6. Enrollment: Village by village, SHG by SHG
7. Operational phase: Referrals, Claims meeting, Reimbursement, Health camp, Health talk, Continuing trainings
8. Monitoring and evaluation: (tentative; at the least, set up a system and train team members to use it)
I came to Indicorps with a very project oriented agenda; I wanted to work in the social sector, I wanted to gain experience in grassroots, I wanted to apply what I’d learned through four years of college, and I wanted to create this “change” that I felt so passionately about. In some ways, that is what I’m working towards, but I think the most significant thing about this year isn’t so much about the project, but about me. Part of it has been specific to India – reconnecting to a place that I love, redefining the why and how of that love. But part of it has been deeply personal.
One of the biggest and most pervasive challenges this year has been dealing with the language barrier. Coming to a place without the benefit knowing any of the local languages beforehand, I felt almost stripped, defenseless, and at times, useless. Rectifying this requires building language skills, which means studying, reading, and practicing. But more importantly, it requires building the confidence to persevere despite the disadvantage, to be creative in communication. I can’t say that I’ve completely achieved this yet; I still struggle, still find myself retracting when it becomes too hard, but I do know that I’ve come further than where I started. In light of the challenge of communicating and becoming close to people without the benefit of a common language, I know I’ve pushed myself beyond inhibitions that I had harbored, and it has paid off. It’s exciting to think how far I’ll be able to push myself now, how much more I’ll be able to relate with communities when language is no longer an issue. This is something I struggled with in previous work I’d done in the States, but those challenges seem miniscule now.
During this Fellowship year, almost everything has been different from what I’m used to. It is like standing in front of a huge mirror in which every flaw and weakness is highlighted and reflected back to me. It’s no longer possible to just brush personal shortcomings aside; I have to confront them. This has been the type of environment where both the best and the worst in a person are exposed. It has not always been the most comfortable of processes, but I have come to learn a lot about myself. Most importantly, I think I have learned the importance of having patience and sincerity in everything I do. I’m not saying that I’ve corrected all my weaknesses to become the ideal person. But I think I’ve come to see myself in another way, coming to a place now where I’m ready and willing to look at and improve myself.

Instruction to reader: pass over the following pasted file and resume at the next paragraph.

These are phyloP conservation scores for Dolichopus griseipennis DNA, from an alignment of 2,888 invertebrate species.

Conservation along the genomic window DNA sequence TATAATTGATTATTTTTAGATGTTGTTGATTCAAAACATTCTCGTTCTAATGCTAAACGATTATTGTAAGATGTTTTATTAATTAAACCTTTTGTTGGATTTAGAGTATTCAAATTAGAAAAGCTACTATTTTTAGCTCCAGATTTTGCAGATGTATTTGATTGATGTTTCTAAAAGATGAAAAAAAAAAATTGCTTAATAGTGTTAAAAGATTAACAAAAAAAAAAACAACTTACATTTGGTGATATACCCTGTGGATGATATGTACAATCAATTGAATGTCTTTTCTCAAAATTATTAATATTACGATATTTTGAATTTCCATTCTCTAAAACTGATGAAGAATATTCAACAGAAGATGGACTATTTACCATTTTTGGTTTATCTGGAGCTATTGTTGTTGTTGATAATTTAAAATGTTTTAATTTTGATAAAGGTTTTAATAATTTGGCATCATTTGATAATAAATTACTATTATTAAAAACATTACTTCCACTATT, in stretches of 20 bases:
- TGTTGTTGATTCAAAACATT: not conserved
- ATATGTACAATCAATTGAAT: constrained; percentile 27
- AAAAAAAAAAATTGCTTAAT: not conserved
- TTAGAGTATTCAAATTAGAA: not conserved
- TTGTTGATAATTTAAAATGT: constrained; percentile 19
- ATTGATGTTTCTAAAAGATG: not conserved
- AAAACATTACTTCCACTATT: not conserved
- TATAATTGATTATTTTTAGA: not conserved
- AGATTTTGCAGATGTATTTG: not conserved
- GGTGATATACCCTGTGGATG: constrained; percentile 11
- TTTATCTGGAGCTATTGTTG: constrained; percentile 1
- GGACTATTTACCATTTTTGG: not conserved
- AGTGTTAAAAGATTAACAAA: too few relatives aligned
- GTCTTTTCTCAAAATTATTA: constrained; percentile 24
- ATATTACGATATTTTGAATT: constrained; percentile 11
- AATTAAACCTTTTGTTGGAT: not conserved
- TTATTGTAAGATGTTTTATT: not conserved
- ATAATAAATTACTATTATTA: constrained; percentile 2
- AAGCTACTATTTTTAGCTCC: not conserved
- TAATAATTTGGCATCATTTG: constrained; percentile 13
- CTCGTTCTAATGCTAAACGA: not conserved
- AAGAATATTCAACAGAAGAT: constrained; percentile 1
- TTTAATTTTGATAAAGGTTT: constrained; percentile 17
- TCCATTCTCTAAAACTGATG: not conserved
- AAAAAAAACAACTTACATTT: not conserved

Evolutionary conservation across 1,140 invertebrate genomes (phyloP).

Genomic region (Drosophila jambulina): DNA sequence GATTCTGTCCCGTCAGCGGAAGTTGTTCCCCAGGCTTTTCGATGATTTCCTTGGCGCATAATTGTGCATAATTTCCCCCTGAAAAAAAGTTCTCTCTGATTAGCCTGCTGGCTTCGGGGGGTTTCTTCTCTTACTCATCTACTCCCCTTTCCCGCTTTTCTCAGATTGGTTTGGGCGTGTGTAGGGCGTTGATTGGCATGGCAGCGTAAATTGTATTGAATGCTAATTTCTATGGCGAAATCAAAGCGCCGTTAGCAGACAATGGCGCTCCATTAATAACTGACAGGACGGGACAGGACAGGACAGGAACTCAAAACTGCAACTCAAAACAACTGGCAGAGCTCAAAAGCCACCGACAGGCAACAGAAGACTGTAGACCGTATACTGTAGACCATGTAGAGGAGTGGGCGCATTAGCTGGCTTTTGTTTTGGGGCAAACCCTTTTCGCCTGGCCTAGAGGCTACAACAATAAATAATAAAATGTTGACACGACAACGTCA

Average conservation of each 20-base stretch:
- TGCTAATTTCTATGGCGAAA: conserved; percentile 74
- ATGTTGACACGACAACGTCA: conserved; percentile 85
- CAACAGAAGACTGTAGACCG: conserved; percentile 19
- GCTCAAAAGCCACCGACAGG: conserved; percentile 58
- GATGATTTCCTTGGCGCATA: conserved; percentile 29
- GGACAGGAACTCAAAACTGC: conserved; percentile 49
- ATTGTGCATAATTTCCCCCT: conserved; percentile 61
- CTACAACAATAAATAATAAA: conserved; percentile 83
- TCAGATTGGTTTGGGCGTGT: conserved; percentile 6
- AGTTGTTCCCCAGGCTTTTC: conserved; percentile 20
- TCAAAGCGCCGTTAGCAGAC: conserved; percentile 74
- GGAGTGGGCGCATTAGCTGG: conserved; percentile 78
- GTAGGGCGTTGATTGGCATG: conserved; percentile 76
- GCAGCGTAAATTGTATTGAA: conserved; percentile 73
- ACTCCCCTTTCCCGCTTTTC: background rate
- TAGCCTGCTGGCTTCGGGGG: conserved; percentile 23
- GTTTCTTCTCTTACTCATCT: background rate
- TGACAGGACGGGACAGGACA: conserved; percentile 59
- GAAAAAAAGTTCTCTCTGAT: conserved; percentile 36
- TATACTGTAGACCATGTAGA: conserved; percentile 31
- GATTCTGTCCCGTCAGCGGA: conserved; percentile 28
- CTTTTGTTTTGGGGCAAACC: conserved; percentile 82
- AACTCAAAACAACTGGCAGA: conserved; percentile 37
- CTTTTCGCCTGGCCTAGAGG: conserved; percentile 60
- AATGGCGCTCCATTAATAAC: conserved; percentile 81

India has also taught me the importance of community. I’ve always seen myself as living a transitory life, moving from place to place, from community to community. With very few exceptions, I never really felt particularly attached to people and places, relying only on myself to find a sense of peace and belonging. This isn’t something I necessarily want to change – I still believe that true happiness must be found without any external attachments. But in a country where community and personal connections are the heart and soul of daily life, it is hard to ignore the role of community in my own life. The time has come to acknowledge the attachments that I’ve discovered, both in India and in the United States, and more than simply recognizing the people and places that are important to me, but also appreciating them for shaping me into the person I am and will be.
Perhaps the most important aspect of my personal journey is realizing that this journey is open-ended. I’m a pretty self-assured person – I know what I want, what I believe, what my life will be. Or so I thought. This year has been an invaluable opportunity to reevaluate what I need, what I love, and what I believe. Reflecting on this, seriously and deeply, led me to realize that perhaps I don’t have all the answers figured out as I’d thought. Becoming okay with this uncertainty in understanding myself has, in itself, been a huge challenge, but a valuable one. Something that is often repeated is to “let your life be your message.” But what exactly is that message, what is my message? If you asked me right now, I’d be able to give you a vague idea, but I’d have great difficulty in pinning it down to a fully developed personal philosophy. And that is okay, because I’ve come to understand that a person, and their message, can evolve. This year, for me, has been a part of my evolution.
Himabindu Reddy, August 2009 Indicorps Fellow